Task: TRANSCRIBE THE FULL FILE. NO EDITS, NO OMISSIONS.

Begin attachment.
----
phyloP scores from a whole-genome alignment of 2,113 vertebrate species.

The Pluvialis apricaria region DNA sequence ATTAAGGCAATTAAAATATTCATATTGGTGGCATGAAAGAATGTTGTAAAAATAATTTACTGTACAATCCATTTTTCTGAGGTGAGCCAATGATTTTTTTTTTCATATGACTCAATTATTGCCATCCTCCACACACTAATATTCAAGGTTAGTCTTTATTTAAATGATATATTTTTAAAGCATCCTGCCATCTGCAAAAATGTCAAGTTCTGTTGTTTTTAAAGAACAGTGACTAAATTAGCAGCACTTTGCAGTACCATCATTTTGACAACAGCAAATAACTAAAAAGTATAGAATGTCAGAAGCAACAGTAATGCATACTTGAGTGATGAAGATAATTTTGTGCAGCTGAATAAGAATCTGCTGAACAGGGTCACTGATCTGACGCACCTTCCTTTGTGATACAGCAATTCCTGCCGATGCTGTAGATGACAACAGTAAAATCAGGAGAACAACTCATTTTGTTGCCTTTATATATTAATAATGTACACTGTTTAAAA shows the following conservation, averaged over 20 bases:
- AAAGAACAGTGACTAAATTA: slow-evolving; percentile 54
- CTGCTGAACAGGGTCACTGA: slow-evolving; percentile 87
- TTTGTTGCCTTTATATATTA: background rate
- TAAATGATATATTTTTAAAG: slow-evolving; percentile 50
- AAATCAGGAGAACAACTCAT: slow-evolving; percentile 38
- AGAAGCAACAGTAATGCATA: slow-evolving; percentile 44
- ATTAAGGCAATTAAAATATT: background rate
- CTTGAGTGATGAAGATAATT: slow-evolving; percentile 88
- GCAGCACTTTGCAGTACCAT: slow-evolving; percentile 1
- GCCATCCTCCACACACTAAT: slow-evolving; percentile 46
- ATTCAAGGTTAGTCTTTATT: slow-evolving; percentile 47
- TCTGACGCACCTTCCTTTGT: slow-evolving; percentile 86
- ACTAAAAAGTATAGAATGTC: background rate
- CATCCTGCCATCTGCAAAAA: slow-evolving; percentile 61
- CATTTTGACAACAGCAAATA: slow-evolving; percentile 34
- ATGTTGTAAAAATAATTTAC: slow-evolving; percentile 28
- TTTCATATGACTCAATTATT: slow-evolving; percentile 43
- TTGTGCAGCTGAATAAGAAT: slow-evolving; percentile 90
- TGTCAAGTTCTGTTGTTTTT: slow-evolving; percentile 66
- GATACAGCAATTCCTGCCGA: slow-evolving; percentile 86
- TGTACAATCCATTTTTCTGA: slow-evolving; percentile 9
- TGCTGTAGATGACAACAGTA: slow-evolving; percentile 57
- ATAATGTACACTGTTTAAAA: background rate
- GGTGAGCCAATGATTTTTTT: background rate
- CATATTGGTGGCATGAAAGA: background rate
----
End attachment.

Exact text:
phyloP scores from a whole-genome alignment of 2,113 vertebrate species.

The Pluvialis apricaria region DNA sequence ATTAAGGCAATTAAAATATTCATATTGGTGGCATGAAAGAATGTTGTAAAAATAATTTACTGTACAATCCATTTTTCTGAGGTGAGCCAATGATTTTTTTTTTCATATGACTCAATTATTGCCATCCTCCACACACTAATATTCAAGGTTAGTCTTTATTTAAATGATATATTTTTAAAGCATCCTGCCATCTGCAAAAATGTCAAGTTCTGTTGTTTTTAAAGAACAGTGACTAAATTAGCAGCACTTTGCAGTACCATCATTTTGACAACAGCAAATAACTAAAAAGTATAGAATGTCAGAAGCAACAGTAATGCATACTTGAGTGATGAAGATAATTTTGTGCAGCTGAATAAGAATCTGCTGAACAGGGTCACTGATCTGACGCACCTTCCTTTGTGATACAGCAATTCCTGCCGATGCTGTAGATGACAACAGTAAAATCAGGAGAACAACTCATTTTGTTGCCTTTATATATTAATAATGTACACTGTTTAAAA shows the following conservation, averaged over 20 bases:
- AAAGAACAGTGACTAAATTA: slow-evolving; percentile 54
- CTGCTGAACAGGGTCACTGA: slow-evolving; percentile 87
- TTTGTTGCCTTTATATATTA: background rate
- TAAATGATATATTTTTAAAG: slow-evolving; percentile 50
- AAATCAGGAGAACAACTCAT: slow-evolving; percentile 38
- AGAAGCAACAGTAATGCATA: slow-evolving; percentile 44
- ATTAAGGCAATTAAAATATT: background rate
- CTTGAGTGATGAAGATAATT: slow-evolving; percentile 88
- GCAGCACTTTGCAGTACCAT: slow-evolving; percentile 1
- GCCATCCTCCACACACTAAT: slow-evolving; percentile 46
- ATTCAAGGTTAGTCTTTATT: slow-evolving; percentile 47
- TCTGACGCACCTTCCTTTGT: slow-evolving; percentile 86
- ACTAAAAAGTATAGAATGTC: background rate
- CATCCTGCCATCTGCAAAAA: slow-evolving; percentile 61
- CATTTTGACAACAGCAAATA: slow-evolving; percentile 34
- ATGTTGTAAAAATAATTTAC: slow-evolving; percentile 28
- TTTCATATGACTCAATTATT: slow-evolving; percentile 43
- TTGTGCAGCTGAATAAGAAT: slow-evolving; percentile 90
- TGTCAAGTTCTGTTGTTTTT: slow-evolving; percentile 66
- GATACAGCAATTCCTGCCGA: slow-evolving; percentile 86
- TGTACAATCCATTTTTCTGA: slow-evolving; percentile 9
- TGCTGTAGATGACAACAGTA: slow-evolving; percentile 57
- ATAATGTACACTGTTTAAAA: background rate
- GGTGAGCCAATGATTTTTTT: background rate
- CATATTGGTGGCATGAAAGA: background rate